Alfa Romeo only 180 right hand drive Mon­tre­als and this stun­ning ex­am­ple of what is a pretty damn stun­ning car in the first place was de­liv­ered new in Syd­ney in 1974.

The Montreal packed a scream­ing 2.6-litre V8 that red­lined at a then-strato­spheric 7000rpm and could pro­pel the gor­geous coupe to 100kmh in 7.4 sec­onds. It was, how­ever, also more ex­pen­sive than the E-Type Jaguar and Porsche 911 and was never re­ally a sales suc­cess, with only 3900 be­ing built.


A stun­ning sil­ver gull­wing 300SL was an­other star of the Mercedes stand.

With just 1400 built be­tween 155 and 1957, the 300SL was pretty much an in­stant clas­sic. De­rived from the leg­endary W194 racing car, the 300SL was not only vis­ually beau­ti­ful and had those amaz­ing doors, but - and pos­si­bly more sig­nif­i­cantly - was the first pro­duc­tion car to ever fea­ture di­rect fuel in­jec­tion.

1971 DINO 246 GT

While there was no short­age of Fer­raris at Mo­tor­clas­sica, in­clud­ing a num­ber of pretty lit­tle Di­nos, this unusu­ally blue ex­am­ple stood out and not just be­cause of its colour.

In­tended to be a Porschechal­leng­ing sub-brand of Fer­rari, the Dino was named af­ter Enzo Fer­rari’s late son and was later used on mod­els with en­gines with fewer than 12 cylin­ders.

This par­tic­u­lar car was orig­i­nally de­liv­ered in the UK, be­fore be­ing im­ported into Aus­tralia in 1993.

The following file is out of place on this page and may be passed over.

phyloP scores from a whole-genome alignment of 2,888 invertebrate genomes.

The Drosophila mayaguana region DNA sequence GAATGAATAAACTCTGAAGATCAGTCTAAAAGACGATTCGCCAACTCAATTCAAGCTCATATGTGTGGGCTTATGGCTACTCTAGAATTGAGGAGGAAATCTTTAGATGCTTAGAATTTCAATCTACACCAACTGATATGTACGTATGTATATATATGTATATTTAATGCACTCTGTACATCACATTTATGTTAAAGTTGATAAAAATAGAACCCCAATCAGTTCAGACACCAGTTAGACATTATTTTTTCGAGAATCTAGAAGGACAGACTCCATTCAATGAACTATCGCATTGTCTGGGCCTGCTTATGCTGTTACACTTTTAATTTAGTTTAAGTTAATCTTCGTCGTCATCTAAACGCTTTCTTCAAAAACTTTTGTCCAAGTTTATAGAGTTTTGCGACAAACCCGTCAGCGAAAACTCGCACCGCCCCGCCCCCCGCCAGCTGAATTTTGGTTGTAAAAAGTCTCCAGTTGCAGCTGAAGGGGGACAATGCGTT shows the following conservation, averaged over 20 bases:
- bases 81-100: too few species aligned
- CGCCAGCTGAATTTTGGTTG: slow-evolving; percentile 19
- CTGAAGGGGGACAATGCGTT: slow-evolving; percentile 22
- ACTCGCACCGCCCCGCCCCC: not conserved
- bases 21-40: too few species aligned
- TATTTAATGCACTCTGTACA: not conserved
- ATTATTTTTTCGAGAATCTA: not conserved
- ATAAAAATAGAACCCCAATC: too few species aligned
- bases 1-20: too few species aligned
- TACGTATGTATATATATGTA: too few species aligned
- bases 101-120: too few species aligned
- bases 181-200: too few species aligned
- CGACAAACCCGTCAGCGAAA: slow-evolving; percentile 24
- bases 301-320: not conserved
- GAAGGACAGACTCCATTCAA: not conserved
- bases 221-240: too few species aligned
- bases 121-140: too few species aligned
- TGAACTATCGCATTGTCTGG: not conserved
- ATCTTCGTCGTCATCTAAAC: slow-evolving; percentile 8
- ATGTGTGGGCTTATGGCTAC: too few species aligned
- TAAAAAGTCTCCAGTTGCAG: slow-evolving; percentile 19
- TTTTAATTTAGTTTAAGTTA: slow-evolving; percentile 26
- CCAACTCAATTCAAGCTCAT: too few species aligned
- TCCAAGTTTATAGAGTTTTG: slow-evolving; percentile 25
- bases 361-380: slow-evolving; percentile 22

Ut­terly huge and im­pos­ing, this bright red Rolls was hard to miss, even among the sea of cars in the hall.

This par­tic­u­lar Sil­ver Ghost was de­liv­ered from the fac­tory to Aus­tralia, where it was bod­ied in Syd­ney where it has resided ever since. It passed through a num­ber of own­ers, even be­ing pressed into duty as a hearse for some time, be­fore be­ing bought by the cur­rent owner 15 years ago.

It sat in their shed for a num­ber of years be­fore be­ing treated to a full restora­tion and a new body.


Stag­ger­ingly valu­able and de­sir­able these days, this VW spent a large part of the last 20 years as a lot of its kind have sit­ting in stor­age wait­ing pa­tiently to be restored.

Two years ago it was sold to its cur­rent owner and fi­nally got the breath-tak­ing restora­tion it de­served.

Built in Ger­many and de­liver to Aus­tralia, this is an orig­i­nal RHD ex­am­ple AM-coded nine seat model. The "AM" stamp means it was built for de­liver to Mel­bourne (M) in Aus­tralia (A).


Of course it wouldn’t be a clas­sic mo­tor show in Aus­tralia with­out an ex­am­ple of the most leg­endary Aussie mus­cle car of all time. And this par­tic­u­lar ex­am­ple was ab­so­lutely beau­ti­fully restored.

It was part of the Theodore Bruce clas­sic auc­tion that was tak­ing place at Mo­tor­clas­sica and had an ex­pected price range of be­tween AU$400,000 and AU$450,000.

633293513 (hall): Mo­tor­clas­sica show takes place in the ap­pro­pri­ately el­e­gant Royal Ex­hi­bi­tion Build­ing in Mel­bourne.